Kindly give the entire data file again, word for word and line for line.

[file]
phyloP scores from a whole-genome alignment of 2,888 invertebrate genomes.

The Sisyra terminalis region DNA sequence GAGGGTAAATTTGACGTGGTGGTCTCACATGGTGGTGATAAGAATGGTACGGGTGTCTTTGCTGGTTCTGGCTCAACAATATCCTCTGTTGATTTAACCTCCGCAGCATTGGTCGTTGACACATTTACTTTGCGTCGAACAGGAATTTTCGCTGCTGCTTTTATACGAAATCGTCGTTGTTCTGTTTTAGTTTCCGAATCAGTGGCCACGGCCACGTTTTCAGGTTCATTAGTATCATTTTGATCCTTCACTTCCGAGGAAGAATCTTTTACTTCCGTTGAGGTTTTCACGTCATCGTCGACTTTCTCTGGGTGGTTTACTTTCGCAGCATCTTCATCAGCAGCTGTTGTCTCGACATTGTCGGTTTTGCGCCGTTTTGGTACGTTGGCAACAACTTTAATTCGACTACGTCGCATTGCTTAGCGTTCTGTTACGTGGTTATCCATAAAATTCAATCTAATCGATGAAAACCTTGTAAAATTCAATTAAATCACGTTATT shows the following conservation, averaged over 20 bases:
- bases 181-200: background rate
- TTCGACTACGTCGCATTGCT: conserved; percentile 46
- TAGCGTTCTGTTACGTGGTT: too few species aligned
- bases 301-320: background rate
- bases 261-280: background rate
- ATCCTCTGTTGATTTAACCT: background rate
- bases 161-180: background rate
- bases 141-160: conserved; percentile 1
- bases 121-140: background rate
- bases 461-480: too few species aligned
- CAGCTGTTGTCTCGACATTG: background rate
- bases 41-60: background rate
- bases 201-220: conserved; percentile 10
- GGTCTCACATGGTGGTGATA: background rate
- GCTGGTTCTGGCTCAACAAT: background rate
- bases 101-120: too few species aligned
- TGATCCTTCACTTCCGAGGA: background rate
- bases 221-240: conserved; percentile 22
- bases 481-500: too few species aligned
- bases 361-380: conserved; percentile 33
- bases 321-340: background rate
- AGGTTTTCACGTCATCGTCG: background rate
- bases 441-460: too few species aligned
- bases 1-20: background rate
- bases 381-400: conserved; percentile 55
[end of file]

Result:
phyloP scores from a whole-genome alignment of 2,888 invertebrate genomes.

The Sisyra terminalis region DNA sequence GAGGGTAAATTTGACGTGGTGGTCTCACATGGTGGTGATAAGAATGGTACGGGTGTCTTTGCTGGTTCTGGCTCAACAATATCCTCTGTTGATTTAACCTCCGCAGCATTGGTCGTTGACACATTTACTTTGCGTCGAACAGGAATTTTCGCTGCTGCTTTTATACGAAATCGTCGTTGTTCTGTTTTAGTTTCCGAATCAGTGGCCACGGCCACGTTTTCAGGTTCATTAGTATCATTTTGATCCTTCACTTCCGAGGAAGAATCTTTTACTTCCGTTGAGGTTTTCACGTCATCGTCGACTTTCTCTGGGTGGTTTACTTTCGCAGCATCTTCATCAGCAGCTGTTGTCTCGACATTGTCGGTTTTGCGCCGTTTTGGTACGTTGGCAACAACTTTAATTCGACTACGTCGCATTGCTTAGCGTTCTGTTACGTGGTTATCCATAAAATTCAATCTAATCGATGAAAACCTTGTAAAATTCAATTAAATCACGTTATT shows the following conservation, averaged over 20 bases:
- bases 181-200: background rate
- TTCGACTACGTCGCATTGCT: conserved; percentile 46
- TAGCGTTCTGTTACGTGGTT: too few species aligned
- bases 301-320: background rate
- bases 261-280: background rate
- ATCCTCTGTTGATTTAACCT: background rate
- bases 161-180: background rate
- bases 141-160: conserved; percentile 1
- bases 121-140: background rate
- bases 461-480: too few species aligned
- CAGCTGTTGTCTCGACATTG: background rate
- bases 41-60: background rate
- bases 201-220: conserved; percentile 10
- GGTCTCACATGGTGGTGATA: background rate
- GCTGGTTCTGGCTCAACAAT: background rate
- bases 101-120: too few species aligned
- TGATCCTTCACTTCCGAGGA: background rate
- bases 221-240: conserved; percentile 22
- bases 481-500: too few species aligned
- bases 361-380: conserved; percentile 33
- bases 321-340: background rate
- AGGTTTTCACGTCATCGTCG: background rate
- bases 441-460: too few species aligned
- bases 1-20: background rate
- bases 381-400: conserved; percentile 55